1062-S-100

Cross Stitch with Handle

By Holdster USA

$33.95
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Details

The Holdster Cross-Stitch slips onto a standard wide-mouth canning jar and acts as an insulating sleeve so you can use the humble, indestructible, heat-resistant, flavor neutral Mason Jar for all of your beverage needs.

  • Made in the USA: OH and VT
  • Materials: Full-grain vegetable-tanned leather
  • Designed for a snug fit on a standard 16 oz. wide-mouth Mason Jar
  • Hand-sewn cross-stitch
  • Handmade in Mount Hope, Ohio and Burlington, VT
  • Comes with a wide-mouth Mason Jar
  • Dimensions: 3" x 3.5" diameter
  • Weight: 0.85 lb.

42 Reviews (4.8 out of 5 Grommets)

Sorted by Rating
3

given as a gift

1/22/2015 by Kathleen

The size was a little smaller than I expected, and the ease of removing the jar was less than hoped for. But I gave it as a gift to someone who is always drinking out of mason jars - and sometimes breaking them in that use! She loves it.More > < Less

2

Wonderful but that skimpy handle!

10/31/2013 by Lucy

I agree the picture shows correctly - that only 1 finger can "hook" in the holder, but really... couldn't the handle be a bit longer so that a few fingers can slip through and securely hold the container while walking with full contents? Wonderful, but can't recommend because of the handle or lack thereof issue.More > < Less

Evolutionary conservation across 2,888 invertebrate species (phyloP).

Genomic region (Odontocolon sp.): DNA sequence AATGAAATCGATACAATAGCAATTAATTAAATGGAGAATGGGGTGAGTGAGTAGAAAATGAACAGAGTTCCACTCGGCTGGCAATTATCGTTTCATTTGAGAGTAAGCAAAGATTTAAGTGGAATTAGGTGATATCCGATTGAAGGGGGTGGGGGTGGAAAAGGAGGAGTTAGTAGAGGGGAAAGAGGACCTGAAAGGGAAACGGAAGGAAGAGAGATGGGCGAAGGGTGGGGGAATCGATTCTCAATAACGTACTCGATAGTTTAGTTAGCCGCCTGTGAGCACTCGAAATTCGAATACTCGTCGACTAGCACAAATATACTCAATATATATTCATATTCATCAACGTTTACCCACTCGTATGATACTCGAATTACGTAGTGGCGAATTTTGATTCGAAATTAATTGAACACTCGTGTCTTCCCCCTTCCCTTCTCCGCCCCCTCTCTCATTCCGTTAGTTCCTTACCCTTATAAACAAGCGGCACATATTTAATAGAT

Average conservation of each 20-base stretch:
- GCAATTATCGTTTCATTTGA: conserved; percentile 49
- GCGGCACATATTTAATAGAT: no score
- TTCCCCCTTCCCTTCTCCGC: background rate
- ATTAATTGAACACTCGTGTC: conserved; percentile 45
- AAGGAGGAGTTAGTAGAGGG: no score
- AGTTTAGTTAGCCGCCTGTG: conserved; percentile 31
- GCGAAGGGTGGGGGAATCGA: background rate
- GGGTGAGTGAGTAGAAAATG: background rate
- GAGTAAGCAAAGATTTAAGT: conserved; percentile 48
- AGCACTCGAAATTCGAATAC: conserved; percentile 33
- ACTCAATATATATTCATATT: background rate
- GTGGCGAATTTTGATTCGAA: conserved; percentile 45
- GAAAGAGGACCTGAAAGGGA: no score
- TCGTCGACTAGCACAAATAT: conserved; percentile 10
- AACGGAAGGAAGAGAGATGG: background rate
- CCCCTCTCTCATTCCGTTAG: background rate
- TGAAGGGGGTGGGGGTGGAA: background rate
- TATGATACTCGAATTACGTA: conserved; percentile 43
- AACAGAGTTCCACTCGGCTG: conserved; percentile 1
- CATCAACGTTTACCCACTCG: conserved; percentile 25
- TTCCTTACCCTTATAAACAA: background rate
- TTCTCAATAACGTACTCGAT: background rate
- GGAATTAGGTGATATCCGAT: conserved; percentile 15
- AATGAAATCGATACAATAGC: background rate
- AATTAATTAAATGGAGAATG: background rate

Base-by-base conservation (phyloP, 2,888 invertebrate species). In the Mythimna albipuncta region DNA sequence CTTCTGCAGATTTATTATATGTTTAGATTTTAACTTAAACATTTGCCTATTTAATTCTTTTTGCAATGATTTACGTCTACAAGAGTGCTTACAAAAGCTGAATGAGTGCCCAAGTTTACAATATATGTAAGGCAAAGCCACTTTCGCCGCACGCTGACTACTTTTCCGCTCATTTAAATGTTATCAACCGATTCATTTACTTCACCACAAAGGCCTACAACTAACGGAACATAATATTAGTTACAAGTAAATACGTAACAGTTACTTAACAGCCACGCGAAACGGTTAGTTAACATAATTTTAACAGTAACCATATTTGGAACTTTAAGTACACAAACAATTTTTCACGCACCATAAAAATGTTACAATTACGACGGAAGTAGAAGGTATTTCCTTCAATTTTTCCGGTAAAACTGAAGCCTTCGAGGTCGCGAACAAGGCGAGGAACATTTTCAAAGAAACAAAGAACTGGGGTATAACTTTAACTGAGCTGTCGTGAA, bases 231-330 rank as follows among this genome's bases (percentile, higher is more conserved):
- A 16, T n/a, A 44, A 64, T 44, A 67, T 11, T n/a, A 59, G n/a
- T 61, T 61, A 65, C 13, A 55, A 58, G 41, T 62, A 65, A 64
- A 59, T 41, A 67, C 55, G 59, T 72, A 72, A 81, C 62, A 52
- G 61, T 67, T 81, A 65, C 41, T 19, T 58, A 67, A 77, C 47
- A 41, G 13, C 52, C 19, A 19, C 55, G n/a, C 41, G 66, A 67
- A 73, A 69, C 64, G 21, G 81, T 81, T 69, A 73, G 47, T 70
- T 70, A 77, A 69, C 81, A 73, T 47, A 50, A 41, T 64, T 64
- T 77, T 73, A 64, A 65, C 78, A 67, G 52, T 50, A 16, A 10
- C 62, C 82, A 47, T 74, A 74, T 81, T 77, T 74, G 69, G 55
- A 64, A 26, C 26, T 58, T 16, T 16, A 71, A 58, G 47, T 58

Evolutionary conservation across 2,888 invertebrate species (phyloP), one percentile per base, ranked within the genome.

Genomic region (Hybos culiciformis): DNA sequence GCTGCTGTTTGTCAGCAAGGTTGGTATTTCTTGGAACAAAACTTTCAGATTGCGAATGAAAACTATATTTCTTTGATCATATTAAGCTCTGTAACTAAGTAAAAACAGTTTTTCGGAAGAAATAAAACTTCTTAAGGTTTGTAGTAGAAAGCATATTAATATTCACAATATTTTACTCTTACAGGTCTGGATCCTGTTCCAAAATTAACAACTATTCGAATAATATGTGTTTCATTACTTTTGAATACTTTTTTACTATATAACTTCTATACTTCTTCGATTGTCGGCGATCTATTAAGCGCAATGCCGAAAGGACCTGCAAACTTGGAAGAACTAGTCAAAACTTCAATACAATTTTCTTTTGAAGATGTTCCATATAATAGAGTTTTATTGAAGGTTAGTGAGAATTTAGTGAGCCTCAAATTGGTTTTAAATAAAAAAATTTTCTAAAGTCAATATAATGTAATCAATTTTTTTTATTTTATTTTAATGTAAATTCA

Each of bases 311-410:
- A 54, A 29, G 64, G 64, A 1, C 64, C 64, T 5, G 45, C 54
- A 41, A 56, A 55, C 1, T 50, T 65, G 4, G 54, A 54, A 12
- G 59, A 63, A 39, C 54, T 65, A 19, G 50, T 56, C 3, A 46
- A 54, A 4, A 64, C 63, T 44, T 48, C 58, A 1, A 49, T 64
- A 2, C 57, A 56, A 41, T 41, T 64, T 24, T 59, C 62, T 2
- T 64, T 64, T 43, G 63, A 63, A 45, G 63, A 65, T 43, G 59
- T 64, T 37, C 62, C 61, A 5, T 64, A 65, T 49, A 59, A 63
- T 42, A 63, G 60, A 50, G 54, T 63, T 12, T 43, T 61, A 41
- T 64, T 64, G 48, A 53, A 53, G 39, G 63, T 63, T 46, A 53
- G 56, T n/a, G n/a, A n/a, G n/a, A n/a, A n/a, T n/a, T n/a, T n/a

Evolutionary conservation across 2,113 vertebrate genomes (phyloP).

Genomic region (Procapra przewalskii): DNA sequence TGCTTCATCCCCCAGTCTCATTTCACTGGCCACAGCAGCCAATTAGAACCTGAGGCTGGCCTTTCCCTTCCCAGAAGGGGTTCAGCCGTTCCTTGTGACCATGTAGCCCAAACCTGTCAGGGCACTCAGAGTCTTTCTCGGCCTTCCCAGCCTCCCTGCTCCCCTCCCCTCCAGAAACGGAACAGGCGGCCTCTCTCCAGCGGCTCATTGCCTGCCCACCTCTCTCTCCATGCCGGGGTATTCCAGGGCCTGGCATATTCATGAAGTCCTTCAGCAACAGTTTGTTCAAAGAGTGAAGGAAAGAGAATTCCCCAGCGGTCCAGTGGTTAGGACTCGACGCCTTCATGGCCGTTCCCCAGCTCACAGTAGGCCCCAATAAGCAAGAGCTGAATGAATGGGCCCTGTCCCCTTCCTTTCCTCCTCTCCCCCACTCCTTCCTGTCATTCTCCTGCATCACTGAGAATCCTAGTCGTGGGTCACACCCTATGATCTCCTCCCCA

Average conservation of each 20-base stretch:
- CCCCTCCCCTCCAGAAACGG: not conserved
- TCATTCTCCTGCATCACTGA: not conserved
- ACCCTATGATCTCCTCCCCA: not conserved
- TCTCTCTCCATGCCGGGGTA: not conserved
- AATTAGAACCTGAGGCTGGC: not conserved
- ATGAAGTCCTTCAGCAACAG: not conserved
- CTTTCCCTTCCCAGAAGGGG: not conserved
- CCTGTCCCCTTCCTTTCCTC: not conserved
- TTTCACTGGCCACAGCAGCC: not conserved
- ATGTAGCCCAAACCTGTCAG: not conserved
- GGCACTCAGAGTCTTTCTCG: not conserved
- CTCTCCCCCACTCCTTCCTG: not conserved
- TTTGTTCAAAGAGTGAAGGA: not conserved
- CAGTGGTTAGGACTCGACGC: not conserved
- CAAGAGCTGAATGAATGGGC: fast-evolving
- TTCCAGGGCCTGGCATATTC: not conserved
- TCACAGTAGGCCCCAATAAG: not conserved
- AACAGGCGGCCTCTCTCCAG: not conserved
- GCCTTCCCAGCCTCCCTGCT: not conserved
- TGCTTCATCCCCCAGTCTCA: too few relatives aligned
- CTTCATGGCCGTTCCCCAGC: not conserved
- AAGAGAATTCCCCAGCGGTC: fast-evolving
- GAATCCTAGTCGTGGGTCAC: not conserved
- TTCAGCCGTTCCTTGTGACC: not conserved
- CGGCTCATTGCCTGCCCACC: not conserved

Items 41 to 42 of 42 total

Holdster USA - Mason Jar Sleeve

About Holdster USA

Saddle Up

Inexpensive, strong, and utilitarian, the classic Mason Jar makes a great drinking mug except for one problem: the glass gets too hot to handle when you’re drinking coffee, tea or other steamy beverages. Crocheted cozies can remedy the heat-transfer problem, but Marsh Gooding had a different aesthetic in mind when he designed the Holdster.

Made from thick, vegetable-tanned leather, the Holdster fits 16-ounce wide-mouth canning jars like a glove. And, just like a vintage baseball glove, the Holdster will soften over time as you break it in and make it your own. Exquisite details, such as cross-stitched seams and copper rivets, highlight the leather, which has a classic, tailored look, smells wonderful, and feels comfortable as it protects your hands from hot contents.

Marsh developed the Holdster in Burlington, Vermont, where the first prototypes were hand-cut and sewn. He teamed with Bobby Paulus, and they moved production from their backyard to a saddle shop in Mount Hope, Ohio.

Marsh, who’s the great-grandson of a Colorado saddlery owner, wanted to create a product that feels like it was made 100 years ago, yet has the longevity to last 100 years from now. Mission accomplished.